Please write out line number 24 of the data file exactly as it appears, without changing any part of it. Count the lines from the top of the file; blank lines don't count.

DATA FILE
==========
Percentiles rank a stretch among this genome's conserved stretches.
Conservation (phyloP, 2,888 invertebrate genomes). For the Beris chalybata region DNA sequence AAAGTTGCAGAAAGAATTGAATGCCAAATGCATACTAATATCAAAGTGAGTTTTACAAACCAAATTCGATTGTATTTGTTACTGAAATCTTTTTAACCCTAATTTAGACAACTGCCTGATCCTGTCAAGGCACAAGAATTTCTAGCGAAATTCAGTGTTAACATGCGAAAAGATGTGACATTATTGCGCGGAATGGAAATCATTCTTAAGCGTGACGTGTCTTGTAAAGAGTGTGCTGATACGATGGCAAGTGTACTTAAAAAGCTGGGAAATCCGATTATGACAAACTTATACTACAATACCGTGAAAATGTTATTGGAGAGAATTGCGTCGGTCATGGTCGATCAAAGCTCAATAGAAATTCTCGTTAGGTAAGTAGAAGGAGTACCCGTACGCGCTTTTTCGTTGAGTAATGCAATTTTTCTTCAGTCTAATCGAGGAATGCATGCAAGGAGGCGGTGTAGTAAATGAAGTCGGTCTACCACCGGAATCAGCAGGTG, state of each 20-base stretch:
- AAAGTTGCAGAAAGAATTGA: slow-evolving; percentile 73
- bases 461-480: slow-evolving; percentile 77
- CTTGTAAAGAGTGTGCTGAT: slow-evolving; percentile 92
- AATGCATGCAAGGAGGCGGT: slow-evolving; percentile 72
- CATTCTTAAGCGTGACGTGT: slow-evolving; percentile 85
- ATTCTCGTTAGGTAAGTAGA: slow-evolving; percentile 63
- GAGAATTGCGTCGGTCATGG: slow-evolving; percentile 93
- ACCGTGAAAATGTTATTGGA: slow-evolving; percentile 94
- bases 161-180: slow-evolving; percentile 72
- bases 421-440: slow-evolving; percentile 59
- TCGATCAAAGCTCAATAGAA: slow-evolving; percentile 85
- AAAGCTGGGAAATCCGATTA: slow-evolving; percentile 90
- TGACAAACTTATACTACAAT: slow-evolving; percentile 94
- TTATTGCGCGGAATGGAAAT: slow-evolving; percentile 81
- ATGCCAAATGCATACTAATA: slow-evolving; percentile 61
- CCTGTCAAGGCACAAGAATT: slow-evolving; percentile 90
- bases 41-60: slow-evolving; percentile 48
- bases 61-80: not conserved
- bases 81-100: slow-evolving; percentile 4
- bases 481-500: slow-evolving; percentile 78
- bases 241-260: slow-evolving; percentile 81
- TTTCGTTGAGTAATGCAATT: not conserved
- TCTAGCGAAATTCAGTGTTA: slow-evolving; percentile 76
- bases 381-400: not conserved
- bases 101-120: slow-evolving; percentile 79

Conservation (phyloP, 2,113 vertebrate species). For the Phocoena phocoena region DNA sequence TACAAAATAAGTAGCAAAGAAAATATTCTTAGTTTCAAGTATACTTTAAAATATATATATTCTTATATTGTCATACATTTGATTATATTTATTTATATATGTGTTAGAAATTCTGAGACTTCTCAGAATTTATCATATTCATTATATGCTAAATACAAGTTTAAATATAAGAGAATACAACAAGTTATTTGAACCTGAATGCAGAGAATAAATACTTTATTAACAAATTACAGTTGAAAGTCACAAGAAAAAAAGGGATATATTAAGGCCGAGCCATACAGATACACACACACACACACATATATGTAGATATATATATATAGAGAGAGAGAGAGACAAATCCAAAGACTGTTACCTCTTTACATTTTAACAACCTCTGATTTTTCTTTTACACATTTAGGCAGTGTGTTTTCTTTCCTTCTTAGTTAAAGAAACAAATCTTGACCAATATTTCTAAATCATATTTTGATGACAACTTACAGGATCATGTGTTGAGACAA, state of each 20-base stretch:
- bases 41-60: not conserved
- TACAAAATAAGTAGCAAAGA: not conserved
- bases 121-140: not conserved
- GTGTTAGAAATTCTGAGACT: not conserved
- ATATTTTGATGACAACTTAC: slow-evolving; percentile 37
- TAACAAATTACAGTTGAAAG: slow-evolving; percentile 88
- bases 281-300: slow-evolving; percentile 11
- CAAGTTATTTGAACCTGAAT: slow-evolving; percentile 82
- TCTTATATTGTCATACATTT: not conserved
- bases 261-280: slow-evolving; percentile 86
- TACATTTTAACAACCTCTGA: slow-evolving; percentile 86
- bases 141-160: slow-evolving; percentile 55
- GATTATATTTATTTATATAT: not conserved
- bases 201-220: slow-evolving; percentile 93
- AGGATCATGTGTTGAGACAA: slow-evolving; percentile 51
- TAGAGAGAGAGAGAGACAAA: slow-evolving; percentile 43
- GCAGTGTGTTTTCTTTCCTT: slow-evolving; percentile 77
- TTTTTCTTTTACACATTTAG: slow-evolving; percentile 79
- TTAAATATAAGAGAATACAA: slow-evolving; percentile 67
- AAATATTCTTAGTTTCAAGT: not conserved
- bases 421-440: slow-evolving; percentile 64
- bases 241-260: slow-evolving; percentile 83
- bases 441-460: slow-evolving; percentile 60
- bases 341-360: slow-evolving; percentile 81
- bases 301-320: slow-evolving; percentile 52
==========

- TTTCGTTGAGTAATGCAATT: not conserved